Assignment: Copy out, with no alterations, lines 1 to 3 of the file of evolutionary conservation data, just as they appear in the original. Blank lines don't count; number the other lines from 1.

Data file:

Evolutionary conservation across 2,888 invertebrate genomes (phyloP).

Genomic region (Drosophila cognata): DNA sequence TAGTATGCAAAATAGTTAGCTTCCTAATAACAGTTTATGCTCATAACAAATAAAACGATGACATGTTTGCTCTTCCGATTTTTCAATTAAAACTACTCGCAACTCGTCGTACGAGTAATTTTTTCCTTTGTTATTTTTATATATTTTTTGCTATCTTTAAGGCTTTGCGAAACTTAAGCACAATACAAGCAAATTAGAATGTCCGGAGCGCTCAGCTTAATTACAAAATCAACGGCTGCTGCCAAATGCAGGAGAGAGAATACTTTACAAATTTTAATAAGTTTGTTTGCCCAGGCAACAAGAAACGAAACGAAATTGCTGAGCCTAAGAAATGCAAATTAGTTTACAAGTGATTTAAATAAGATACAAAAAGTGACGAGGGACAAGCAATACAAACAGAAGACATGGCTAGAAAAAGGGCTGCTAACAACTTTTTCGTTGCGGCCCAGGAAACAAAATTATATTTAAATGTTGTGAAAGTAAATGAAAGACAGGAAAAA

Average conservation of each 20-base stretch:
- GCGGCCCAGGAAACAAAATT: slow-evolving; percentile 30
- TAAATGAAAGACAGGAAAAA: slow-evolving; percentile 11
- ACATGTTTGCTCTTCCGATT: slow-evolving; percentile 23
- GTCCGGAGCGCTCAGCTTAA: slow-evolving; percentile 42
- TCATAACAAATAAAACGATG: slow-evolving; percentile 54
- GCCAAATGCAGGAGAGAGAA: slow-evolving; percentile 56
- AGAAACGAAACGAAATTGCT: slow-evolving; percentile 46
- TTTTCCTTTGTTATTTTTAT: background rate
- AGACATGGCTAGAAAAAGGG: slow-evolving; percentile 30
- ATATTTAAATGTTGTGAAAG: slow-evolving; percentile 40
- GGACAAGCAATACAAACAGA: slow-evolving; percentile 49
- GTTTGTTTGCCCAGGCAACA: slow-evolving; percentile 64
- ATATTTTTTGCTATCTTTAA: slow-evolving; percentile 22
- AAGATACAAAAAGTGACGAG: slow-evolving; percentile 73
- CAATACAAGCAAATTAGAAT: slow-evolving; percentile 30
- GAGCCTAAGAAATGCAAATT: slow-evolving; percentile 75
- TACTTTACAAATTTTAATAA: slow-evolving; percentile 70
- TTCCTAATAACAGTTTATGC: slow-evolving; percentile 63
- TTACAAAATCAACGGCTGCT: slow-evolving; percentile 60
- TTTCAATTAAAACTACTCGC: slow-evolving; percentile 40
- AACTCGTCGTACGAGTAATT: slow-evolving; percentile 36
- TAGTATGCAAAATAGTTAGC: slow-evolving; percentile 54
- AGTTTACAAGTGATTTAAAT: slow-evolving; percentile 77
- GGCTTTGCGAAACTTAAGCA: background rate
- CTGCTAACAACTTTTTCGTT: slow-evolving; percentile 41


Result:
Evolutionary conservation across 2,888 invertebrate genomes (phyloP).

Genomic region (Drosophila cognata): DNA sequence TAGTATGCAAAATAGTTAGCTTCCTAATAACAGTTTATGCTCATAACAAATAAAACGATGACATGTTTGCTCTTCCGATTTTTCAATTAAAACTACTCGCAACTCGTCGTACGAGTAATTTTTTCCTTTGTTATTTTTATATATTTTTTGCTATCTTTAAGGCTTTGCGAAACTTAAGCACAATACAAGCAAATTAGAATGTCCGGAGCGCTCAGCTTAATTACAAAATCAACGGCTGCTGCCAAATGCAGGAGAGAGAATACTTTACAAATTTTAATAAGTTTGTTTGCCCAGGCAACAAGAAACGAAACGAAATTGCTGAGCCTAAGAAATGCAAATTAGTTTACAAGTGATTTAAATAAGATACAAAAAGTGACGAGGGACAAGCAATACAAACAGAAGACATGGCTAGAAAAAGGGCTGCTAACAACTTTTTCGTTGCGGCCCAGGAAACAAAATTATATTTAAATGTTGTGAAAGTAAATGAAAGACAGGAAAAA

Average conservation of each 20-base stretch: